The most-used service or feature of such a device remains by far the voice feature, but when it comes to CEOs, mobile internet access for mail reading and file sharing is essential. Even though the majority of company managers in Romania acknowledge and recognize the necessity of gadgets in their everyday lives, the traditional ways of getting the message across, like pen and paper, are not obsolete yet. Peter Craig Martin, general manager of Howard Johnson Grand Plaza, prefers traditional means of communication and when it comes to new technologies and gadgets, “I go out of my way not to use any,” he said. His hotel offers its clients use of the latest technological developments with high speed internet access in all rooms. But for Martin, “paper and pencil will still be here in a thousand years and no gadget can supplant that.”
The amount and type of gadgets owned by managers vary from one industry to another, as well as by the number of business trips they have to take.
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There are long stretches of layover time at airports, lonely hotels and exhausting periods spent in transit.
But more than ever, loads of gadgets and new technologies can equip CEOs to deal with nearly every contingency, be it personal or business.
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Bogdan Constantinescu, general manager of Cisco Romania and Republic of Moldova, has three gadgets that he frequently uses, out of necessity mainly: a cell phone, a notebook and an iPod. “The Samsung 600i phone I use both for phone calls as well as for mobile mailing, which is more and more necessary and useful,” said Constantinescu.
The other two gadgets are an IBM T60 notebook and the latest fashion for music fans, the iPod from Apple.
“The iPod I use not only for listening to music, but also for business podcasts,” the Cisco manager added.
The e-mail feature seems to be among the most-used and desired capabilities of the gadgets. Maurizio De Dominicis, Ericsson country manager for Romania and Moldova, uses a PDA phone and an iPod for music.
“Features like electronic agenda, with e-mail are my favorite, all synchronized with my PC in the office and the navigator, but no Romanian maps are available yet. All this is in the telephone of course. It's like having my small office and assistant always with me,” De Dominicis said.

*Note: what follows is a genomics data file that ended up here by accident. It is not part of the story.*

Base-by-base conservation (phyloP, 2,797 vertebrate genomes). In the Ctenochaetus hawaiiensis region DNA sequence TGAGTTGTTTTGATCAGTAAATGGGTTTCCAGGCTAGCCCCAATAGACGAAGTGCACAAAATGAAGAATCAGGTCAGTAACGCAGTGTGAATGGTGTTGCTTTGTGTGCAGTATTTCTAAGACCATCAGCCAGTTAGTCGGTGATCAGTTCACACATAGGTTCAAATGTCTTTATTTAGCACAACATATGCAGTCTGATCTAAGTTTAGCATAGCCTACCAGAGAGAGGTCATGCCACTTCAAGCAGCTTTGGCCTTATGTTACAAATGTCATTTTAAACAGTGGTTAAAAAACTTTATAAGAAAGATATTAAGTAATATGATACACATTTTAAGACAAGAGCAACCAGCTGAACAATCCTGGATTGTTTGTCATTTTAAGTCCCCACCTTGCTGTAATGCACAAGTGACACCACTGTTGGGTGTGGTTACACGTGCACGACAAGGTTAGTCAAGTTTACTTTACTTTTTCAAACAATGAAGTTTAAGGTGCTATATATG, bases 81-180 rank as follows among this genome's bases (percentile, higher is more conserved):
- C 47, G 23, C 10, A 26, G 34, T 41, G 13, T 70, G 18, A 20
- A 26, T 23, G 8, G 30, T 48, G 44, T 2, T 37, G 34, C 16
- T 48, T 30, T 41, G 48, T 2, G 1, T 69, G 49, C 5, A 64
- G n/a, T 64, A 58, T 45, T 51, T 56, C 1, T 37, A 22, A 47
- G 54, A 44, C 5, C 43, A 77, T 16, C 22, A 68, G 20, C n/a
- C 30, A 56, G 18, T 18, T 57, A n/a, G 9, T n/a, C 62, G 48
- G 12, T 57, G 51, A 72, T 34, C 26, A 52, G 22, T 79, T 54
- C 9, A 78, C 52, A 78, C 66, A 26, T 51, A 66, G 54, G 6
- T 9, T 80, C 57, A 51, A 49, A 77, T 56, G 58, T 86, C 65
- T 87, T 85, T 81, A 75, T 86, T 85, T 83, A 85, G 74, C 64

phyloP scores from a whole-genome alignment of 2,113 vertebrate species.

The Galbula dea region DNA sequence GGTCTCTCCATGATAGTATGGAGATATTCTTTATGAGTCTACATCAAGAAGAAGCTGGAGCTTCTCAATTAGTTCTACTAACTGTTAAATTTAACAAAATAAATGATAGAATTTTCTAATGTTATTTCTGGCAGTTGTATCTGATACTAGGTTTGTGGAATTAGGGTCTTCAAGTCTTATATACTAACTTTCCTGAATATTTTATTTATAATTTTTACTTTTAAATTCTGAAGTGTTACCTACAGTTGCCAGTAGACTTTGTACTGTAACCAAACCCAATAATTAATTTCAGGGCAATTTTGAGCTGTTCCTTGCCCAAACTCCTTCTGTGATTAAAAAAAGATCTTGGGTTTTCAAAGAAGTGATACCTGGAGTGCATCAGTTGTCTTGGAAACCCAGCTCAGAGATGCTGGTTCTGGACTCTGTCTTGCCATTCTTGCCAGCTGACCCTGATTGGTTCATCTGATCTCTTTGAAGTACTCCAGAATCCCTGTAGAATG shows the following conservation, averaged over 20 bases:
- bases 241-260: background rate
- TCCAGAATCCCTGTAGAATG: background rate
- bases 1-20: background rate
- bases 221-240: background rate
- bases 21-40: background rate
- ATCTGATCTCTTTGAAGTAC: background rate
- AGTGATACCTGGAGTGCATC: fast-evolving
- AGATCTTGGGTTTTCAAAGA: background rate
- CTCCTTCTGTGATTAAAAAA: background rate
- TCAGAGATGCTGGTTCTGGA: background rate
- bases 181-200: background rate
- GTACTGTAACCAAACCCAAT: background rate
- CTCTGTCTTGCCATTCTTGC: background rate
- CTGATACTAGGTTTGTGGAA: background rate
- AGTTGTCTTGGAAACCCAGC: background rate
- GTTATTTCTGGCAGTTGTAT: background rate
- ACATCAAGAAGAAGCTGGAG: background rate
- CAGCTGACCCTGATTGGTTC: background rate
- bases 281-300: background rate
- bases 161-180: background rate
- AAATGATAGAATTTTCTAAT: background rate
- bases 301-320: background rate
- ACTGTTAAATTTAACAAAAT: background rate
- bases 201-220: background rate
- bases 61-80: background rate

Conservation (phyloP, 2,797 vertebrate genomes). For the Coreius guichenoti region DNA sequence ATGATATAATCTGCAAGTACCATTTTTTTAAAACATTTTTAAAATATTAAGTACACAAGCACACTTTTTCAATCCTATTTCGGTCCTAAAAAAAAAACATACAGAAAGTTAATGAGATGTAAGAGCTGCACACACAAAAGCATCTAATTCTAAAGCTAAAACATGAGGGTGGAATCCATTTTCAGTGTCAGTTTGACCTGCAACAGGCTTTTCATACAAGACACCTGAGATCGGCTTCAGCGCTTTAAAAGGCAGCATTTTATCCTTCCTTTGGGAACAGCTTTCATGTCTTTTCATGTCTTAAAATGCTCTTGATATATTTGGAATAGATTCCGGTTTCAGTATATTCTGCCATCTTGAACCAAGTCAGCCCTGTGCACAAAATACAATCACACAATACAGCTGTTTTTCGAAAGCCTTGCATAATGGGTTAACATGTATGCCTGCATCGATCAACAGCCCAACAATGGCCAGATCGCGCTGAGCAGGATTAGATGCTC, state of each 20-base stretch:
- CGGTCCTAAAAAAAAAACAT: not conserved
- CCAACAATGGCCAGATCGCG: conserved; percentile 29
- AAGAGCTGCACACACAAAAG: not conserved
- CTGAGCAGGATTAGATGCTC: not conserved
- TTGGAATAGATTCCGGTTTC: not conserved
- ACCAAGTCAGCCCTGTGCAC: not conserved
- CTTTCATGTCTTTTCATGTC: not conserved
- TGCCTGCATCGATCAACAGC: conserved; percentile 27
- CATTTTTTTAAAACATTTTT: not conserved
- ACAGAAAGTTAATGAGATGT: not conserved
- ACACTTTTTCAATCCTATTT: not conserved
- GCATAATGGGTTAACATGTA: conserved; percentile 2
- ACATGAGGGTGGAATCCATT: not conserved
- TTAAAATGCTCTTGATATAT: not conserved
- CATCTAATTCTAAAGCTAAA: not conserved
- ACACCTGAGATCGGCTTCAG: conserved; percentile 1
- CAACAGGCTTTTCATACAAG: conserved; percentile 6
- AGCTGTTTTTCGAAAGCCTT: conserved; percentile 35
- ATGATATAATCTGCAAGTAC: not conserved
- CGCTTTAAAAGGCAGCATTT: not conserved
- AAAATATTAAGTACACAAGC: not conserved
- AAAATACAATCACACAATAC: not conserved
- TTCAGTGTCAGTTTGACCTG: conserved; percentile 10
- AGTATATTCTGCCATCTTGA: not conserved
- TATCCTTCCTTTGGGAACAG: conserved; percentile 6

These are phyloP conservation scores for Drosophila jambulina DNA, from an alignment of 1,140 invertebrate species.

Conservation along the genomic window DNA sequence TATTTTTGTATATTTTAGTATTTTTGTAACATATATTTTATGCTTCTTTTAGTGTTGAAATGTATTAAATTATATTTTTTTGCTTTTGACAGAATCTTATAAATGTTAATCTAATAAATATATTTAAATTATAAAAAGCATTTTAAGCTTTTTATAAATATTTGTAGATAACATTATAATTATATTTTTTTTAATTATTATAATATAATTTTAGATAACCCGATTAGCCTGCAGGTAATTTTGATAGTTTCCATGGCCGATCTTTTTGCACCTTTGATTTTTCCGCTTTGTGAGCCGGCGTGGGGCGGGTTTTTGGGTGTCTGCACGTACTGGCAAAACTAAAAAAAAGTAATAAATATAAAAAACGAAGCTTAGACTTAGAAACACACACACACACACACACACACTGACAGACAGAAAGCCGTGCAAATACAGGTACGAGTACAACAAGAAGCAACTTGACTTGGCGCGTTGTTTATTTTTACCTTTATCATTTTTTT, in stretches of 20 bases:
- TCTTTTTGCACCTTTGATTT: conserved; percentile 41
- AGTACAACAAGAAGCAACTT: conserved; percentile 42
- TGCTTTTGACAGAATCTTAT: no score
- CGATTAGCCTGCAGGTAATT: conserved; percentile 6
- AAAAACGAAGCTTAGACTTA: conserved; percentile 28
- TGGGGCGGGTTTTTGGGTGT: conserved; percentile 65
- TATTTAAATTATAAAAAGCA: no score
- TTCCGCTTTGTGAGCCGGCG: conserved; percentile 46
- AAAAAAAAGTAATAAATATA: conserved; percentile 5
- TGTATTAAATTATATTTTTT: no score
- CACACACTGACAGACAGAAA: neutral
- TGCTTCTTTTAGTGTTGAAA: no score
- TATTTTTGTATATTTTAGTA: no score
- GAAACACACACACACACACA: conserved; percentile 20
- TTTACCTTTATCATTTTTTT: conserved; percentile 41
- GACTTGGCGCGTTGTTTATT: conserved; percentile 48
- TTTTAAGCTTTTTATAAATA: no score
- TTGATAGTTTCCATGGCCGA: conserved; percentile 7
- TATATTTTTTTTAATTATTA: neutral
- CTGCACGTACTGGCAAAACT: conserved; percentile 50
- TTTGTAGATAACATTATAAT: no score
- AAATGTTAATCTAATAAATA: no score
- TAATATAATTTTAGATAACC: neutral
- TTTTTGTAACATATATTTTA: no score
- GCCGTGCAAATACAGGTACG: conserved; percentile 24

In terms of brand for his phone, the Ericsson manager stays true to the company using a P1i Sony Ericsson.
The technologies that matter most to CEOs depend on the industry they're in. In the online industry the internet connection is what matters most.
Calin Fusu, general manager and one of the founders of Neogen, is not interested in the latest developments in mobile devices, but more in the content the devices can make accessible for him. “A BlackBerry is all I have, if this can even be considered a gadget. As the only one I have, it is also my favorite, and it was around EUR 300,” Fusu said.
The traffic jams and friendly disputes make him use the internet explorer feature of his device frequently.
“I'm surfing the internet when I'm caught in traffic jams in Bucharest, moreover, when I have disputes with friends of mine, we immediately search for the answer on Wikipedia,” Fusu said. He does not change his device too often, “I'm more interested of the data and information they provide than the hardware itself.”
Dimitris Blatsios, general manager of Germanos Romania, changes cell phones once a year, without being faithful to a single brand. Digital cameras, mp3 player and a notebook also play a part in his daily activity.
“Although I am working in a high-tech environment, I am more of a traditional person,” he says. “I normally use only the voice and SMS features.”
The BlackBerry and cell phone are also the preferred gadgets of UPC Romania's general manager, Richard Anderson. “My favorite gadget is my cell phone, which was around EUR 500,” he said. Besides voice, its most-used feature is the daily planner.
For Nikolaos Tsolas, CEO of Cosmote Romania, the mobile phone is a must.
“The most important gadget in a working day, for me, is the mobile phone and I believe that this applies to all businessmen and women. I also use hands-free devices, as they allow me to have a conversation over the phone and concentrate at the same time on other business activities,” Tsolas said.
Betting on his firm's data service, Tsolas explains, “Business users like myself benefit from the e-mail application, on-line stock exchange transactions, international news and financial data, but also enjoy access to information about sports, news, entertainment, weather and maps. Other useful features for me are the calendar, the storage capacity of the phone book and the option to synchronize the contacts I have stored in the phone with the ones on my computer.”
In terms of updating gadgets, the majority of managers prefer to get the most out of their devices, changing them when they break or an innovative feature appears on the market.
“I am pretty conservative when it comes to changing devices. I usually try to use these tools, which I don't really consider to be gadgets, as much as possible in order to make the most use of a device I know and understand very well,” said Constantinescu of Cisco Romania.
Taking a different approach, Anderson from UPC prefers to periodically change his devices once every two years, and De Dominicis changes phones whenever a new model with better features becomes available on the market.
Analysts say that gadgets like PDAs and BlackBerries help managers understand the power of getting closer to customers, keeping their fingers on the pulse of their culture, looking at new market opportunities, getting quick feedback to know what is working and being able to adjust when it's not.
That is why the amount of devices on the market that target corporate customers increase from one month to another, as revealed by sales reports.